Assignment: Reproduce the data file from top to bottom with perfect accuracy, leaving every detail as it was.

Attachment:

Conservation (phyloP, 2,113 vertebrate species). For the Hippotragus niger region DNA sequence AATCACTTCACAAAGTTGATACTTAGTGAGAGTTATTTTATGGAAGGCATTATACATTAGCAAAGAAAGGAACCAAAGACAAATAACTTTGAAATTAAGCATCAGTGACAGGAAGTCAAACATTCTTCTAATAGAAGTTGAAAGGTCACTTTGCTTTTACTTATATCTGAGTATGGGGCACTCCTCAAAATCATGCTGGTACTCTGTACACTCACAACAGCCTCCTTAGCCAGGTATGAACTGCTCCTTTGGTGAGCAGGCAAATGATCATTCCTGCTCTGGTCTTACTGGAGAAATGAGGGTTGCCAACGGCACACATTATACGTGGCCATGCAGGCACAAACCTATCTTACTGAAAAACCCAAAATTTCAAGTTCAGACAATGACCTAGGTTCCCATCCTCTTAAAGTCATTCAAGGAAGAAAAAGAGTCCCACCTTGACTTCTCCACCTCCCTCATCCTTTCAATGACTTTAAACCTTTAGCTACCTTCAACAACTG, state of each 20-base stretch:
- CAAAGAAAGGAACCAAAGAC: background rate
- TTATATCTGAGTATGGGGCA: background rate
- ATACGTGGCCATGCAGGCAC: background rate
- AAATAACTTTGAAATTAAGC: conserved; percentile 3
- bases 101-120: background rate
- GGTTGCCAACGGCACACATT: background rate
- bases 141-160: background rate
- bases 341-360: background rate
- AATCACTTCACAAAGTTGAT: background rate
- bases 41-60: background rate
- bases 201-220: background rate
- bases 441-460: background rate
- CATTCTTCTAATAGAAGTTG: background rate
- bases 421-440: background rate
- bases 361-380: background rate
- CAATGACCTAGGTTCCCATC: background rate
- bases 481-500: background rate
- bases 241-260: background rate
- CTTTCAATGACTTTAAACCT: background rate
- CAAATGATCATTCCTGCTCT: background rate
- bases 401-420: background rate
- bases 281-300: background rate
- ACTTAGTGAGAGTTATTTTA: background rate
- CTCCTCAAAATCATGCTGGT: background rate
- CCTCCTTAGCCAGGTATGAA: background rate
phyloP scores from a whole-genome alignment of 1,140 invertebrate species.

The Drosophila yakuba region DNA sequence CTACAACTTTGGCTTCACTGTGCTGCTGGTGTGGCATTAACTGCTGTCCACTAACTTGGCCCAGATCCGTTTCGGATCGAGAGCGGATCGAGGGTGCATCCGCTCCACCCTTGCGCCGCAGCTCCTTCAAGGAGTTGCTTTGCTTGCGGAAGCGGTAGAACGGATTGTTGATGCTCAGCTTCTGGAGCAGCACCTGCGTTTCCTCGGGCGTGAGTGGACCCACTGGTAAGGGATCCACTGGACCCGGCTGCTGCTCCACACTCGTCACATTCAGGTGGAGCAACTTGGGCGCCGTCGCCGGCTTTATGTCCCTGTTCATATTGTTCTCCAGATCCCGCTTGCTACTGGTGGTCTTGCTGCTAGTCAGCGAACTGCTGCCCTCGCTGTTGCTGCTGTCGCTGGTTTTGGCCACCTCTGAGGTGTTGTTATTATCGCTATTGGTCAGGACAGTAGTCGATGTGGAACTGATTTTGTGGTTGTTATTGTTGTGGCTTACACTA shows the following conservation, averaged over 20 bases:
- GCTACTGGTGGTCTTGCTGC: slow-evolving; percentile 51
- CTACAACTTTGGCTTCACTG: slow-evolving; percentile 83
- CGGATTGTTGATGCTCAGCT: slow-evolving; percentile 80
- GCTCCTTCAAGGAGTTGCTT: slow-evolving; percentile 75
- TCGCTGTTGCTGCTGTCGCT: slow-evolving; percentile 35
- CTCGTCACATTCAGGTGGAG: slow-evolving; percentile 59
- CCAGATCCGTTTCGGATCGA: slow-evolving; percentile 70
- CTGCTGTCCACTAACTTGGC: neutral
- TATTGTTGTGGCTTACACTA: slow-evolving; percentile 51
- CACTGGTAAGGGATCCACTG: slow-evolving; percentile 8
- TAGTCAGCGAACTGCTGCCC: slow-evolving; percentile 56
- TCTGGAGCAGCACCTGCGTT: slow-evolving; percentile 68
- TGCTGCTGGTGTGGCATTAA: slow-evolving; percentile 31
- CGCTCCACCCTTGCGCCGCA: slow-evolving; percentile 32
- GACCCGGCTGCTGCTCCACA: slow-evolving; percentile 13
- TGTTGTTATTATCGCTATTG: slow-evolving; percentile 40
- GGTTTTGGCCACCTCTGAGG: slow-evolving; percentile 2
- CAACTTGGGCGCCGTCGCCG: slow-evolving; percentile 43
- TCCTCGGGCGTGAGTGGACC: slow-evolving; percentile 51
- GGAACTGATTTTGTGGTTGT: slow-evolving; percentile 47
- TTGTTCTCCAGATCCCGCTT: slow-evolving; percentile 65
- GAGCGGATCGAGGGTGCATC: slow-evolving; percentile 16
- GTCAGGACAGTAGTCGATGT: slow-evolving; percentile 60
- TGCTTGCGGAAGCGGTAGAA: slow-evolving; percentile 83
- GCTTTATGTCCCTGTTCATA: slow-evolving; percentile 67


Conservation (phyloP, 2,113 vertebrate species). For the Hippotragus niger region DNA sequence AATCACTTCACAAAGTTGATACTTAGTGAGAGTTATTTTATGGAAGGCATTATACATTAGCAAAGAAAGGAACCAAAGACAAATAACTTTGAAATTAAGCATCAGTGACAGGAAGTCAAACATTCTTCTAATAGAAGTTGAAAGGTCACTTTGCTTTTACTTATATCTGAGTATGGGGCACTCCTCAAAATCATGCTGGTACTCTGTACACTCACAACAGCCTCCTTAGCCAGGTATGAACTGCTCCTTTGGTGAGCAGGCAAATGATCATTCCTGCTCTGGTCTTACTGGAGAAATGAGGGTTGCCAACGGCACACATTATACGTGGCCATGCAGGCACAAACCTATCTTACTGAAAAACCCAAAATTTCAAGTTCAGACAATGACCTAGGTTCCCATCCTCTTAAAGTCATTCAAGGAAGAAAAAGAGTCCCACCTTGACTTCTCCACCTCCCTCATCCTTTCAATGACTTTAAACCTTTAGCTACCTTCAACAACTG, state of each 20-base stretch:
- CAAAGAAAGGAACCAAAGAC: background rate
- TTATATCTGAGTATGGGGCA: background rate
- ATACGTGGCCATGCAGGCAC: background rate
- AAATAACTTTGAAATTAAGC: conserved; percentile 3
- bases 101-120: background rate
- GGTTGCCAACGGCACACATT: background rate
- bases 141-160: background rate
- bases 341-360: background rate
- AATCACTTCACAAAGTTGAT: background rate
- bases 41-60: background rate
- bases 201-220: background rate
- bases 441-460: background rate
- CATTCTTCTAATAGAAGTTG: background rate
- bases 421-440: background rate
- bases 361-380: background rate
- CAATGACCTAGGTTCCCATC: background rate
- bases 481-500: background rate
- bases 241-260: background rate
- CTTTCAATGACTTTAAACCT: background rate
- CAAATGATCATTCCTGCTCT: background rate
- bases 401-420: background rate
- bases 281-300: background rate
- ACTTAGTGAGAGTTATTTTA: background rate
- CTCCTCAAAATCATGCTGGT: background rate
- CCTCCTTAGCCAGGTATGAA: background rate
phyloP scores from a whole-genome alignment of 1,140 invertebrate species.

The Drosophila yakuba region DNA sequence CTACAACTTTGGCTTCACTGTGCTGCTGGTGTGGCATTAACTGCTGTCCACTAACTTGGCCCAGATCCGTTTCGGATCGAGAGCGGATCGAGGGTGCATCCGCTCCACCCTTGCGCCGCAGCTCCTTCAAGGAGTTGCTTTGCTTGCGGAAGCGGTAGAACGGATTGTTGATGCTCAGCTTCTGGAGCAGCACCTGCGTTTCCTCGGGCGTGAGTGGACCCACTGGTAAGGGATCCACTGGACCCGGCTGCTGCTCCACACTCGTCACATTCAGGTGGAGCAACTTGGGCGCCGTCGCCGGCTTTATGTCCCTGTTCATATTGTTCTCCAGATCCCGCTTGCTACTGGTGGTCTTGCTGCTAGTCAGCGAACTGCTGCCCTCGCTGTTGCTGCTGTCGCTGGTTTTGGCCACCTCTGAGGTGTTGTTATTATCGCTATTGGTCAGGACAGTAGTCGATGTGGAACTGATTTTGTGGTTGTTATTGTTGTGGCTTACACTA shows the following conservation, averaged over 20 bases:
- GCTACTGGTGGTCTTGCTGC: slow-evolving; percentile 51
- CTACAACTTTGGCTTCACTG: slow-evolving; percentile 83
- CGGATTGTTGATGCTCAGCT: slow-evolving; percentile 80
- GCTCCTTCAAGGAGTTGCTT: slow-evolving; percentile 75
- TCGCTGTTGCTGCTGTCGCT: slow-evolving; percentile 35
- CTCGTCACATTCAGGTGGAG: slow-evolving; percentile 59
- CCAGATCCGTTTCGGATCGA: slow-evolving; percentile 70
- CTGCTGTCCACTAACTTGGC: neutral
- TATTGTTGTGGCTTACACTA: slow-evolving; percentile 51
- CACTGGTAAGGGATCCACTG: slow-evolving; percentile 8
- TAGTCAGCGAACTGCTGCCC: slow-evolving; percentile 56
- TCTGGAGCAGCACCTGCGTT: slow-evolving; percentile 68
- TGCTGCTGGTGTGGCATTAA: slow-evolving; percentile 31
- CGCTCCACCCTTGCGCCGCA: slow-evolving; percentile 32
- GACCCGGCTGCTGCTCCACA: slow-evolving; percentile 13
- TGTTGTTATTATCGCTATTG: slow-evolving; percentile 40
- GGTTTTGGCCACCTCTGAGG: slow-evolving; percentile 2
- CAACTTGGGCGCCGTCGCCG: slow-evolving; percentile 43
- TCCTCGGGCGTGAGTGGACC: slow-evolving; percentile 51
- GGAACTGATTTTGTGGTTGT: slow-evolving; percentile 47
- TTGTTCTCCAGATCCCGCTT: slow-evolving; percentile 65
- GAGCGGATCGAGGGTGCATC: slow-evolving; percentile 16
- GTCAGGACAGTAGTCGATGT: slow-evolving; percentile 60
- TGCTTGCGGAAGCGGTAGAA: slow-evolving; percentile 83
- GCTTTATGTCCCTGTTCATA: slow-evolving; percentile 67